When one is produced, the company will alert you about it, if they can do so legally — and they've gone to court to make sure they can. Sonic also publishes reports about how many court orders it receives.

Jasper said Sonic does not take part in the kind of bulk data collection that has landed the NSA in the crosshairs of Internet activists who are concerned that such surveillance activities violate the U.S. Constitution's Fourth Amendment, which prohibits unreasonable searches and seizures and requires warrants to be supported by probable cause.

"Sonic's entire business seems to be centered around respecting the consumer," said Nate Cardozo, a staff attorney at the Electronic Frontier Foundation on its digital civil liberties team.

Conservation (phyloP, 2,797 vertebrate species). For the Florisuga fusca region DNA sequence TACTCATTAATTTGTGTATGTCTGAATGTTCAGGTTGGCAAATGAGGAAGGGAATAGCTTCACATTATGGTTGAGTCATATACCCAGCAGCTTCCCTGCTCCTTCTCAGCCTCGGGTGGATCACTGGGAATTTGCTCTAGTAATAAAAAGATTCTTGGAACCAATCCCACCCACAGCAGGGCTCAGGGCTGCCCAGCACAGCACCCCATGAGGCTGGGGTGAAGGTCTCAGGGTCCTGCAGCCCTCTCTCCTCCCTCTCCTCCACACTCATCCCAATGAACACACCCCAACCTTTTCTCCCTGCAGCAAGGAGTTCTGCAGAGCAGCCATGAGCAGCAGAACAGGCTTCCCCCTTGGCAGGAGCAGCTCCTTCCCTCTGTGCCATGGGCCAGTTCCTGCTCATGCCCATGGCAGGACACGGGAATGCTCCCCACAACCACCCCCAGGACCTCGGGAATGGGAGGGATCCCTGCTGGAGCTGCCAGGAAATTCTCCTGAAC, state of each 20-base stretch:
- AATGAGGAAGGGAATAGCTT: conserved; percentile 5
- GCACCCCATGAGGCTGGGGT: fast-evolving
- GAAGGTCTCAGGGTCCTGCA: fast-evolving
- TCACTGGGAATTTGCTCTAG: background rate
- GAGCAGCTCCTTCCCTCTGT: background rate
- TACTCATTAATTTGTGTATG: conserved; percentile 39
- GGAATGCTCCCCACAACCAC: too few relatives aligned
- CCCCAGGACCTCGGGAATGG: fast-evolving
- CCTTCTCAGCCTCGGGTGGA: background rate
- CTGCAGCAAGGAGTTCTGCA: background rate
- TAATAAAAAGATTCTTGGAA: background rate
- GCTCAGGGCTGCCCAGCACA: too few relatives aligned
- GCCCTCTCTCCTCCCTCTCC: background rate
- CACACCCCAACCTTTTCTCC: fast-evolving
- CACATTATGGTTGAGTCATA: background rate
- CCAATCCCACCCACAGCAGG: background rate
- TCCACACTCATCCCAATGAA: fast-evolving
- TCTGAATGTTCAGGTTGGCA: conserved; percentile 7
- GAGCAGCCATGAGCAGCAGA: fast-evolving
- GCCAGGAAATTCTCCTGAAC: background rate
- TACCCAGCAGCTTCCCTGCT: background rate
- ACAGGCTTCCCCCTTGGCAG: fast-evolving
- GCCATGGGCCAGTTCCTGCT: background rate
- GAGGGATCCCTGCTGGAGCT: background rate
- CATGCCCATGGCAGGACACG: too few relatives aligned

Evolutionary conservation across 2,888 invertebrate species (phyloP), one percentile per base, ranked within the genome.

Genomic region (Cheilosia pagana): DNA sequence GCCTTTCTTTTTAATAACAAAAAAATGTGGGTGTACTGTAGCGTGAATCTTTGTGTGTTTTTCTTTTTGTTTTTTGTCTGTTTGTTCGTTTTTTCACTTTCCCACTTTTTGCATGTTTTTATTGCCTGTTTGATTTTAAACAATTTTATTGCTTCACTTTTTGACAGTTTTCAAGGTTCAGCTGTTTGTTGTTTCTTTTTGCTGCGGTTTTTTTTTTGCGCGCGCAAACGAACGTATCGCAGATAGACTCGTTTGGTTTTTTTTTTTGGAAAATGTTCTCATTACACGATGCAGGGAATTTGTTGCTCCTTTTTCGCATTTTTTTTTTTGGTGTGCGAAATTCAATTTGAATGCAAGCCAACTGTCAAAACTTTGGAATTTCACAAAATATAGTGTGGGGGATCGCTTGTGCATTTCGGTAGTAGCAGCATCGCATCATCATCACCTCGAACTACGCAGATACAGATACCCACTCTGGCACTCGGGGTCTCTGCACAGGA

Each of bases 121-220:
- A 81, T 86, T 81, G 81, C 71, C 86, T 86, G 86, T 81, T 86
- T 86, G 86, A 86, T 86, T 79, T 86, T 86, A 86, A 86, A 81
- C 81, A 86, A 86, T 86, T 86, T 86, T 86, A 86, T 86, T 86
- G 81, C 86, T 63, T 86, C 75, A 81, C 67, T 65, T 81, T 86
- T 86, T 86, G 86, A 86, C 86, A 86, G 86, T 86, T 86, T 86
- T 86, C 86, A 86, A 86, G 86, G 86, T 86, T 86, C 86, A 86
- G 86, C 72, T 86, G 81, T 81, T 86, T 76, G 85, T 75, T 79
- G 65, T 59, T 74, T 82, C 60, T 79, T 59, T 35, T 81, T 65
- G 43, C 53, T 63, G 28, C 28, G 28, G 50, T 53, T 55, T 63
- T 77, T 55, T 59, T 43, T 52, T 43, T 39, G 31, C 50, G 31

Cardozo, one of the authors of EFF's annual Internet privacy report, titled "Who Has Your Back," said Sonic is an industry standard-bearer when it comes to privacy issues. He said Jasper has sometimes sought guidance, asking, "If Sonic isn't doing it exactly right, help us get it right."

Of the online service providers evaluated in EFF's report, Sonic is one of the smallest companies, born during a more competitive age than the periods that spawned telecommunications giants such as AT&T.

Sonic was started in 1994 by Jasper and co-founder Scott Doty, who devised their plan at Santa Rosa Junior College as part of a class project. It was a time when Internet service providers were starting to bring the World Wide Web to the masses with features like email, instant messaging, FTP file-downloading and virtual communities via computer bulletin board systems.